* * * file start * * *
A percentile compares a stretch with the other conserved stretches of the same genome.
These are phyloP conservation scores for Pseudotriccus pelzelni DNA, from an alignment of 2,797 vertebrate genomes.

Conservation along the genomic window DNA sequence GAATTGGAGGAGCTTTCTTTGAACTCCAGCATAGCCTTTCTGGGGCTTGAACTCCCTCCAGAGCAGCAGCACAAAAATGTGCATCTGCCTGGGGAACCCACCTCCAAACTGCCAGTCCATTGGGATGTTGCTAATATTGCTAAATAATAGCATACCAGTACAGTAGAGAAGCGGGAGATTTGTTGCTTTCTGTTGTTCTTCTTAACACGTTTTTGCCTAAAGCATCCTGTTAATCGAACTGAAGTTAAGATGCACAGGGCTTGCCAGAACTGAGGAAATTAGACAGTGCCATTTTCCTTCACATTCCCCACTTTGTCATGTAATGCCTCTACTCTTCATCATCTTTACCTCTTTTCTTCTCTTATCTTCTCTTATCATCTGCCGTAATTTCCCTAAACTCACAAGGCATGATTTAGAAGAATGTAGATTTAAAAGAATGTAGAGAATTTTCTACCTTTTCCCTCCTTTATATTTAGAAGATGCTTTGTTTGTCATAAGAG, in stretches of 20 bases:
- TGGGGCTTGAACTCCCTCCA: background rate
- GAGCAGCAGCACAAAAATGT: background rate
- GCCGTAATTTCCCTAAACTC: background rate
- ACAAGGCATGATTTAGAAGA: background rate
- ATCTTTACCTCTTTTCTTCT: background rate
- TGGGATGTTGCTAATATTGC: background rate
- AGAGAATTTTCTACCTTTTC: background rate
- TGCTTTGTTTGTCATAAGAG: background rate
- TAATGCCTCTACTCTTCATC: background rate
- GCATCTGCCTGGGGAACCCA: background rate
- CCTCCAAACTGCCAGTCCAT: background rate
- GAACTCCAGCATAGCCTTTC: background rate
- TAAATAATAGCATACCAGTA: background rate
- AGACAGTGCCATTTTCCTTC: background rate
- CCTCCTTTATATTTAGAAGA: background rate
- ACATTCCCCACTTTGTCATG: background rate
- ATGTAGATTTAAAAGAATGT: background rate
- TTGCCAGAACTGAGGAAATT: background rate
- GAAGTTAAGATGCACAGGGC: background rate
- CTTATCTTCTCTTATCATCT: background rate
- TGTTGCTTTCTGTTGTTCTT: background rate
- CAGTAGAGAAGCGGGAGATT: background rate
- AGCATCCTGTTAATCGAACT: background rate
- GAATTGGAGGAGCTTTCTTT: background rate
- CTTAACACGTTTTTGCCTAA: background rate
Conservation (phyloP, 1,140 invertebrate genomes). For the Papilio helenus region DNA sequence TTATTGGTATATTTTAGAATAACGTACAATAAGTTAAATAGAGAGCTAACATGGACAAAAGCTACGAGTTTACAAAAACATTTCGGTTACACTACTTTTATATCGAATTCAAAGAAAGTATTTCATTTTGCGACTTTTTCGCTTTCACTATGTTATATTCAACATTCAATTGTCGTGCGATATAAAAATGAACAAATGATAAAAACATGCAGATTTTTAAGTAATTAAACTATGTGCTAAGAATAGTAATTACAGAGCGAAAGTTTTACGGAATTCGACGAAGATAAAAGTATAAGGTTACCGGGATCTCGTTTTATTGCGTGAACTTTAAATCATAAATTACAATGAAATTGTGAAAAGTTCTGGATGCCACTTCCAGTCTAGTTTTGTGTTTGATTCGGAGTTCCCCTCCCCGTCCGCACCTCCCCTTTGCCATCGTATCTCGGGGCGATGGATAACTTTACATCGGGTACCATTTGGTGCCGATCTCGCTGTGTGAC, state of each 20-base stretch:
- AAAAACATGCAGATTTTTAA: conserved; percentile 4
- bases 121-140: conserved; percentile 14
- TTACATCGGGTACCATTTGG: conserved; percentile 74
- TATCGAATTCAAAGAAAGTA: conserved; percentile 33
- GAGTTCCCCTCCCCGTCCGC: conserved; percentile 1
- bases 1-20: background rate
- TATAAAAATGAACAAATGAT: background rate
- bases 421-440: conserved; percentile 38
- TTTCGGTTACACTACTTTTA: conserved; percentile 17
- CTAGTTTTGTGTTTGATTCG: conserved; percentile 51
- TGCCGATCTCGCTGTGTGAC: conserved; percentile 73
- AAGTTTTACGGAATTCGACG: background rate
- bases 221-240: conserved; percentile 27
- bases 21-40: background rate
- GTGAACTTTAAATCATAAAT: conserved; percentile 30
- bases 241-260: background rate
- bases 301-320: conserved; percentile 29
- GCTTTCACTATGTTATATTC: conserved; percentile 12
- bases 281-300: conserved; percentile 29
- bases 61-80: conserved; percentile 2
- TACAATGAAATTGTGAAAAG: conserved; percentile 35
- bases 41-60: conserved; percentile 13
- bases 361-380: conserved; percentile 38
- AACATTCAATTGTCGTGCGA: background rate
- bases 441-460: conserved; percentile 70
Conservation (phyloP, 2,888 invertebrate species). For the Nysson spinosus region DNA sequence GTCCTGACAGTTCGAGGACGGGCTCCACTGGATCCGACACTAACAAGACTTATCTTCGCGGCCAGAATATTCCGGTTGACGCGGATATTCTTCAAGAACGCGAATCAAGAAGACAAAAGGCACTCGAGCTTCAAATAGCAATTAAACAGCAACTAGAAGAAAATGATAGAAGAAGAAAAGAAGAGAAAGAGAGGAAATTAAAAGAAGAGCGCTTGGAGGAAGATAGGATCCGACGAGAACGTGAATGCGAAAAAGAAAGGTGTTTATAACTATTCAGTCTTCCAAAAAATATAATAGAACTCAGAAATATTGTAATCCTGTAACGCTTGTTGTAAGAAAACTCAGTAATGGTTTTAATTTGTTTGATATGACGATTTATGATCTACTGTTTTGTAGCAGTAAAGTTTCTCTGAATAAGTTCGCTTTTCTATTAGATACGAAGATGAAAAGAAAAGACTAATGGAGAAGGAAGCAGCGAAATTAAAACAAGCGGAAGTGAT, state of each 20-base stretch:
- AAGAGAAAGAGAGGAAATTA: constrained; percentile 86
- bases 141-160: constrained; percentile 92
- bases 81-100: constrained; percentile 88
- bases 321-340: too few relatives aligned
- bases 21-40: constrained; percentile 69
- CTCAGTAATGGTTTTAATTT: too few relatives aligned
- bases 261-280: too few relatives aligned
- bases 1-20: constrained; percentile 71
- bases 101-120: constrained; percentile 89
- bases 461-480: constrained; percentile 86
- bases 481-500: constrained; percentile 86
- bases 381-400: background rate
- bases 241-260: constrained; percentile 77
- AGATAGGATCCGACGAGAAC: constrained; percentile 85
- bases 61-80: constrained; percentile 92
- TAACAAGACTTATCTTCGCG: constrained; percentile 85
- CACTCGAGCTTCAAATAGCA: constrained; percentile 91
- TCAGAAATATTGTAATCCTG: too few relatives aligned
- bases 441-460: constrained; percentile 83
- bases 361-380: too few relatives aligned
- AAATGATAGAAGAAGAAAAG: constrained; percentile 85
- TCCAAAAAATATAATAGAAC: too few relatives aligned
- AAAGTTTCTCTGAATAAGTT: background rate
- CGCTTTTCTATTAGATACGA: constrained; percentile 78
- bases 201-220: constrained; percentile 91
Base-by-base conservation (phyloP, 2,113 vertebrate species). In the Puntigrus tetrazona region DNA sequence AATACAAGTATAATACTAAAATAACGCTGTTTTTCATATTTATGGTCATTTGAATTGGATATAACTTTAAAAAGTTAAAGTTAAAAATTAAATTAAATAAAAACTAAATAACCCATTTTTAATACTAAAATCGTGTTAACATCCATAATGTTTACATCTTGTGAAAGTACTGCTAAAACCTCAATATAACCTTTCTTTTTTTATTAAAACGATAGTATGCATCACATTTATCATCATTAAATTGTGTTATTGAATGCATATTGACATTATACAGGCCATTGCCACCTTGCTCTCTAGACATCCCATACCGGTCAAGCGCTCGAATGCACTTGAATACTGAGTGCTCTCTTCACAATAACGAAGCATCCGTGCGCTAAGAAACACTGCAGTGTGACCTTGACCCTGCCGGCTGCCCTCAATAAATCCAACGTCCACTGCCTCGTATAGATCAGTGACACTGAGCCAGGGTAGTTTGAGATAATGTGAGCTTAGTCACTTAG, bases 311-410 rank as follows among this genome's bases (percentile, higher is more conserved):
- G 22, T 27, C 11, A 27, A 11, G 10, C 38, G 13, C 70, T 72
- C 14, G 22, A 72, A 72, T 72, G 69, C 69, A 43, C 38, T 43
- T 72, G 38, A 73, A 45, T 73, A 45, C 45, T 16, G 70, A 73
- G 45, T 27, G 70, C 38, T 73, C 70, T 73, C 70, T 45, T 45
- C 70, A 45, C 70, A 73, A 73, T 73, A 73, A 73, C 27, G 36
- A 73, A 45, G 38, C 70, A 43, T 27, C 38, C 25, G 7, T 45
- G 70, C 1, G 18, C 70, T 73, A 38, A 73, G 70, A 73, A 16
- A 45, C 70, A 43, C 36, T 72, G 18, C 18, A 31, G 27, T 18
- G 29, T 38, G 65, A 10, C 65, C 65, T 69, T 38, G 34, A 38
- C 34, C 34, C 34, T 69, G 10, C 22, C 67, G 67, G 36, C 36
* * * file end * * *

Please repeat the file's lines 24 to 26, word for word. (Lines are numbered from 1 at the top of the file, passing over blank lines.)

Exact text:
- TGTTGCTTTCTGTTGTTCTT: background rate
- CAGTAGAGAAGCGGGAGATT: background rate
- AGCATCCTGTTAATCGAACT: background rate